The cover will have stamps for lodgement, execution, for each of the two examiners and their groups, its scan, and a dated stamp from the registrar of deeds on the front. On the back there may be a stamp saying 'Final Black Book' and a date.

Inside, the ANC will have a stamp stating the fee the deeds office charged you (likely R319.00), a stamp saying 'registered' with a signature and a date, and a stamp with an H and Johannesburg on it, and the H number of the year (e.g. 111111/2018) on it. Your A4 sheet should also be in the cover, likely at the back.

You will later need to pay the deeds office for each ANC you register there with them.

For the clients, a letter to be handed to their marriage officer will need to be drafted before they wed, which can be any time after they sign the ANC before you as notary.

If something is wrong or right, the best way to find out is by going into the deeds office, and checking your pigeon hole and doing deeds office tracking. You don't tend to find out how things are going with your matter otherwise.

Nothing in this piece should be relied upon as legal advice. For that, make an appointment with your attorney.

Thursday, 1 November 2018

The strange illogic in logic itself

Cause and Effect, an illogical idea, at the beginning of the universe
Poem by Marc Evan Aupiais

Tick Tock. The clock did stop.
Cause. Effect. Until the start.
A big bang, or a tiny grain of sand.
It matters not.

Go far enough back, there must always be a cause.
Something, a start, to continue to, dominoes, cause and effect.
But take infinity, call it X.
What happened before X.
What was the first cause of effect.
For something must have caused it too,
But nothing can have, there must be a first,
And this is it.

What is logic? Cause and effect.
To be logical, the foundation must be firm, it must be sound,
And that foundation must cause an effect, the specific effect, it must follow.

And yet, the entire universe is a non sequitur. It does not follow.
And neither science: cause and effect, can explain an effect without a cause,
And nor can magic: for magic is mechanical in its thinking, the precursor to science, it believed that one act, whether ritual or effective, certainly would cause another.

And whether a big bang, steady state, multiverse, or ever repeating loop, something must have brought it into being. A first knock upon the movement, the cause and effect we call time, for without energy, entropy would break the clock, even one in a circular loop. Without some outside cause for its effect, some source, all movement would stop.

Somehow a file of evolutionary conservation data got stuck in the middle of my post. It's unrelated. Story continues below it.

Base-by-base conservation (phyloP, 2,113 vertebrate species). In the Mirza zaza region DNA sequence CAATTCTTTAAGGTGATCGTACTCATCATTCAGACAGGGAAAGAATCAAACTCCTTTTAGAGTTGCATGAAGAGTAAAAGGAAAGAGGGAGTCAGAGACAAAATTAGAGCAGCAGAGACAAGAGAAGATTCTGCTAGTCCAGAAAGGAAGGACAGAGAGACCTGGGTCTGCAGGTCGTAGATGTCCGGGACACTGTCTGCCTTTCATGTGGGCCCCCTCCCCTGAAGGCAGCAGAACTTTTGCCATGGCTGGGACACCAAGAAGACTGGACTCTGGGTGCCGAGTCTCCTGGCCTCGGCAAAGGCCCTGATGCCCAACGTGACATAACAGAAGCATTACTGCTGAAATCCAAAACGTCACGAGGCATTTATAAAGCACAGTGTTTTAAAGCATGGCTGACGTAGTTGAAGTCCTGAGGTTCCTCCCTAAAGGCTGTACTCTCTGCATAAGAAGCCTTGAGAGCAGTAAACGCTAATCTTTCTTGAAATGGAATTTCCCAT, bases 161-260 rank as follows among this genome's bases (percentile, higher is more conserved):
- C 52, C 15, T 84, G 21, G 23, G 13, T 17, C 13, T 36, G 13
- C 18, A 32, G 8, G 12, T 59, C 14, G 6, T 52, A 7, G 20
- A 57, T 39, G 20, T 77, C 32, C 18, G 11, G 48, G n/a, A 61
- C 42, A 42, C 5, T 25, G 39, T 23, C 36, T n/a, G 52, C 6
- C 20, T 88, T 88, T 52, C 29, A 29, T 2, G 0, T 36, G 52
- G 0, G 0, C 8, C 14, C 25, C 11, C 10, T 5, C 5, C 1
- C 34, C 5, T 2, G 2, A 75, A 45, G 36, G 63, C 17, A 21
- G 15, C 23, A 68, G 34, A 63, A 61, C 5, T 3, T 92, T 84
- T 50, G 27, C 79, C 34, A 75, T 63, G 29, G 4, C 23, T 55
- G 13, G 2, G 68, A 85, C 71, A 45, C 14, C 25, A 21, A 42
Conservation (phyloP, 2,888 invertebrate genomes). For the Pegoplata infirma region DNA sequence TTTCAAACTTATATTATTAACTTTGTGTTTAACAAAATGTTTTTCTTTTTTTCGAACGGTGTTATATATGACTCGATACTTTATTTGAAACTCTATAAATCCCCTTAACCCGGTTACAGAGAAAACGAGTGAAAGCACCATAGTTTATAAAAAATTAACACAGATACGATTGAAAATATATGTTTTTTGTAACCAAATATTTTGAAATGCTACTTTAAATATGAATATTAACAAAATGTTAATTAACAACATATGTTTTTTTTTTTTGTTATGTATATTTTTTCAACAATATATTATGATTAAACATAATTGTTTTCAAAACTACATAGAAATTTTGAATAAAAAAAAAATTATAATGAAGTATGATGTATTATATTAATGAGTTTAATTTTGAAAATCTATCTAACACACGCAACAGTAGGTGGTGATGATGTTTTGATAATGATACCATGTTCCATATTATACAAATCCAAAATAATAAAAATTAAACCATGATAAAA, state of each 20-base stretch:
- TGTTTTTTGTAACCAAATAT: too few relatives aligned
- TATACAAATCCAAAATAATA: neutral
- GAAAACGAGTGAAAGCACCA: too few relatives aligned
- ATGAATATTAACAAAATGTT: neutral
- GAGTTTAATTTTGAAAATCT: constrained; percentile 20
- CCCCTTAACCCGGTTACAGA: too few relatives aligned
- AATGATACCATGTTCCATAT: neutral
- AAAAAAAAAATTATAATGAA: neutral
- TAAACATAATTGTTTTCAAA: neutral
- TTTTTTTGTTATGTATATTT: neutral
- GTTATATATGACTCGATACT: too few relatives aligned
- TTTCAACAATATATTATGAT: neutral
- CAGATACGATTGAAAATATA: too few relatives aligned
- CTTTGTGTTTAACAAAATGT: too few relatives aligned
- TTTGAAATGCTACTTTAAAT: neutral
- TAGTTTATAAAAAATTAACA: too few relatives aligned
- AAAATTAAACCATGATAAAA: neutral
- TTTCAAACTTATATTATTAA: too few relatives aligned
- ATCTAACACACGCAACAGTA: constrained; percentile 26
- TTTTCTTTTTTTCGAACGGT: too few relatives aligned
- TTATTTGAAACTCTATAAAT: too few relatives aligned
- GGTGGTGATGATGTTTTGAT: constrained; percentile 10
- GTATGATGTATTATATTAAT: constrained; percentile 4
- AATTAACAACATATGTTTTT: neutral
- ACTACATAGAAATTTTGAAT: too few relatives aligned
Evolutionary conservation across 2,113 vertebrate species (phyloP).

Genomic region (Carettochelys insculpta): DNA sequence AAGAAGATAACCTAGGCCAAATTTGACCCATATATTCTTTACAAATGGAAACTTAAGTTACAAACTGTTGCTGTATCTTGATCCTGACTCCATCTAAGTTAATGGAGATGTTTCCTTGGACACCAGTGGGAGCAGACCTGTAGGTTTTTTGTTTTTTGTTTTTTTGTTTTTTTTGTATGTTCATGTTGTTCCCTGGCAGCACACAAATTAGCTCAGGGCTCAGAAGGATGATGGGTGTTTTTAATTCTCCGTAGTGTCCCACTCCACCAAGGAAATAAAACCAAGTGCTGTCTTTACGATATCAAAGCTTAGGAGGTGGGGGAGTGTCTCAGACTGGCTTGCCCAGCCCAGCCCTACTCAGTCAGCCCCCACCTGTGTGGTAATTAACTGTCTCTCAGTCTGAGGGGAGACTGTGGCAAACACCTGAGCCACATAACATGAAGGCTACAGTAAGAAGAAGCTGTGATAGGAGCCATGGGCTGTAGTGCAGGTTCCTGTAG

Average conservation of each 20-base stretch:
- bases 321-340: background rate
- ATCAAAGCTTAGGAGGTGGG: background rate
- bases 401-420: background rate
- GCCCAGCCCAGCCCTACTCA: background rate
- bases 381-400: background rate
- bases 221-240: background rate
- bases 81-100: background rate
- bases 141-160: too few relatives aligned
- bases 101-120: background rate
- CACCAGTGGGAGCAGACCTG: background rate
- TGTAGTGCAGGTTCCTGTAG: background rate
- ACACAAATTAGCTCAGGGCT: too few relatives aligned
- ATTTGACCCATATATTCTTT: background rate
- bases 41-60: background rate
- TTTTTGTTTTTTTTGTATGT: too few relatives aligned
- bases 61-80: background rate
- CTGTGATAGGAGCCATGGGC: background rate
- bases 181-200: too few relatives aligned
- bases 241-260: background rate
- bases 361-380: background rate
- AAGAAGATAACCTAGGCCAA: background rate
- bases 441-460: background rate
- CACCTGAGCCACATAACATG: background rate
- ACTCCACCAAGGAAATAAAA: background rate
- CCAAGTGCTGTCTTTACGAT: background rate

What else is left? For time is cause and effect?
But then something not bound by time, must have had an effect. For, what caused X, what caused the first slight or great movement of time? The clock stops, for by its logic we know not its cause, the cause of logic, or time, of before and after, of cause and effect.

Either that, or logic, the patterns we observe as absolute, is neither universal, nor much but a precursor, like magic.
For the very first cause, logically, could not be an effect.

Wednesday, 31 October 2018

Commencement of the Legal Practice Act

The Law Society of South Africa and Law Society of the Northern Provinces have both sent out final messages before they dissolve. The Legal Practice Act is upon us.

Below, images of the LSNP message, followed by a quote of the message the LSSA sent out today.





Below, an advisory the Law Society of South Africa emailed out:

ADVISORY FROM THE LAW SOCIETY OF SOUTH AFRICA


Dear Colleagues

Tomorrow, 1 November 2018, will see the implementation of the Legal Practice Act 28 of 2014 (with some exclusions).

Proclamation R 31 of 2018 was gazetted on 29 October 2018 proclaiming the commencement of certain sections of the Legal Practice Act 28 of 2014 (LPA). It fixes Wednesday, 31 October 2018 as the date on which Chapter 2 of the LPA, with the exclusion of s 14, comes into operation and Thursday, 1 November 2018 as the date on which the rest of the LPA (with some exclusions) comes into operation (see below) and the provincial law societies are abolished. The Legal Practice Council (LPC) will begin to regulate the profession.

We, as the Law Society of South Africa (LSSA), will continue to be there for you as a voluntary body to represent, support and assist attorneys. An amendment to our constitution was signed on 29 October 2018. The Black Lawyers Association and National Association of Democratic Lawyers remain our constituent members together with provincial attorneys' associations (which replace the four provincial law societies).

Please e-mail us on LSSA@LSSA.org.za or call us on (012) 366 8800.
We urge you to ensure that your details are kept updated on our database so that you can continue to receive newsletters and advisories from us, as well as the Legalbrief LSSA Weekly on Friday mornings and De Rebus on a monthly basis, if you are a practising attorney or candidate attorney.

What happened today, 31 October 2018
Chapter 2 of the LPA has been implemented and the Legal Practice Council (LPC) has been constituted. It elected its office bearers as follows: Johannesburg attorney Kathleen Matolo-Dlepu and Johannesburg advocate Anthea Platt SC as Chairperson and Deputy-Chairperson respectively. The members of the Executive Committee are Greg Harpur SC (advocate), Trudie Nichols (attorney), Lutendo Sigogo (attorney), Jan Stemmett (attorney) and Phillip Zilwa SC (advocate).
The National Forum on the Legal Profession has been wound up.

What will happen tomorrow, 1 November 2018